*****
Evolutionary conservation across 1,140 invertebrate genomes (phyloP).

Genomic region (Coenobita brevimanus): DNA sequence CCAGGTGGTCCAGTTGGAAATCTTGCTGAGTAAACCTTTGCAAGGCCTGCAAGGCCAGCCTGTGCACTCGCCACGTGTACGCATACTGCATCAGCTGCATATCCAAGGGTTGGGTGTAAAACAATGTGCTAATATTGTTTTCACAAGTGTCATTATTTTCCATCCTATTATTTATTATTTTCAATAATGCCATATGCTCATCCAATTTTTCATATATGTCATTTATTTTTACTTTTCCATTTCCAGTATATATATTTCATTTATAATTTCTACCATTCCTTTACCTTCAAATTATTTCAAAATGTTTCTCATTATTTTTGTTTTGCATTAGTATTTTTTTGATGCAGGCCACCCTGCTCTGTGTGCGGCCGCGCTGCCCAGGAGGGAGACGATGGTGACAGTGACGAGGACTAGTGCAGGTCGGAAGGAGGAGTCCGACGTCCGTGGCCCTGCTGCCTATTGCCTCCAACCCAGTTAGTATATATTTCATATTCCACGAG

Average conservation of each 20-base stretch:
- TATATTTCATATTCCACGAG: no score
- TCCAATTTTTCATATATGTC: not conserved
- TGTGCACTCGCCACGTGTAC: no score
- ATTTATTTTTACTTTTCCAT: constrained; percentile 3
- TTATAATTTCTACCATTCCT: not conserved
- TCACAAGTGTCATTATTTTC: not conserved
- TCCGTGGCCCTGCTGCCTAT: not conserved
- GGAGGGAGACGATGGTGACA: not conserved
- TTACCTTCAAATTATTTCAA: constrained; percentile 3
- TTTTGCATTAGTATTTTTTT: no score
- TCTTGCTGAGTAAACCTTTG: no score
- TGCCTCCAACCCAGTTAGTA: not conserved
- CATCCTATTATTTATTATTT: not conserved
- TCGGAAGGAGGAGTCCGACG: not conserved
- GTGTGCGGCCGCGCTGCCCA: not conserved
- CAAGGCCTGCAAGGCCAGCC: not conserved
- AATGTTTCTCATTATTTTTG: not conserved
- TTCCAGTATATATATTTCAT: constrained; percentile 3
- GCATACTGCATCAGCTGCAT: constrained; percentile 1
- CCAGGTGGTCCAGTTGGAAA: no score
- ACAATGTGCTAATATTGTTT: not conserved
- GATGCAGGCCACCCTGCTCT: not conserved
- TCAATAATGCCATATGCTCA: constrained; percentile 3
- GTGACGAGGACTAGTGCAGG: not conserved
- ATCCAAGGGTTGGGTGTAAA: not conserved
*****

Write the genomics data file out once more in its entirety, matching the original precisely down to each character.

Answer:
Evolutionary conservation across 1,140 invertebrate genomes (phyloP).

Genomic region (Coenobita brevimanus): DNA sequence CCAGGTGGTCCAGTTGGAAATCTTGCTGAGTAAACCTTTGCAAGGCCTGCAAGGCCAGCCTGTGCACTCGCCACGTGTACGCATACTGCATCAGCTGCATATCCAAGGGTTGGGTGTAAAACAATGTGCTAATATTGTTTTCACAAGTGTCATTATTTTCCATCCTATTATTTATTATTTTCAATAATGCCATATGCTCATCCAATTTTTCATATATGTCATTTATTTTTACTTTTCCATTTCCAGTATATATATTTCATTTATAATTTCTACCATTCCTTTACCTTCAAATTATTTCAAAATGTTTCTCATTATTTTTGTTTTGCATTAGTATTTTTTTGATGCAGGCCACCCTGCTCTGTGTGCGGCCGCGCTGCCCAGGAGGGAGACGATGGTGACAGTGACGAGGACTAGTGCAGGTCGGAAGGAGGAGTCCGACGTCCGTGGCCCTGCTGCCTATTGCCTCCAACCCAGTTAGTATATATTTCATATTCCACGAG

Average conservation of each 20-base stretch:
- TATATTTCATATTCCACGAG: no score
- TCCAATTTTTCATATATGTC: not conserved
- TGTGCACTCGCCACGTGTAC: no score
- ATTTATTTTTACTTTTCCAT: constrained; percentile 3
- TTATAATTTCTACCATTCCT: not conserved
- TCACAAGTGTCATTATTTTC: not conserved
- TCCGTGGCCCTGCTGCCTAT: not conserved
- GGAGGGAGACGATGGTGACA: not conserved
- TTACCTTCAAATTATTTCAA: constrained; percentile 3
- TTTTGCATTAGTATTTTTTT: no score
- TCTTGCTGAGTAAACCTTTG: no score
- TGCCTCCAACCCAGTTAGTA: not conserved
- CATCCTATTATTTATTATTT: not conserved
- TCGGAAGGAGGAGTCCGACG: not conserved
- GTGTGCGGCCGCGCTGCCCA: not conserved
- CAAGGCCTGCAAGGCCAGCC: not conserved
- AATGTTTCTCATTATTTTTG: not conserved
- TTCCAGTATATATATTTCAT: constrained; percentile 3
- GCATACTGCATCAGCTGCAT: constrained; percentile 1
- CCAGGTGGTCCAGTTGGAAA: no score
- ACAATGTGCTAATATTGTTT: not conserved
- GATGCAGGCCACCCTGCTCT: not conserved
- TCAATAATGCCATATGCTCA: constrained; percentile 3
- GTGACGAGGACTAGTGCAGG: not conserved
- ATCCAAGGGTTGGGTGTAAA: not conserved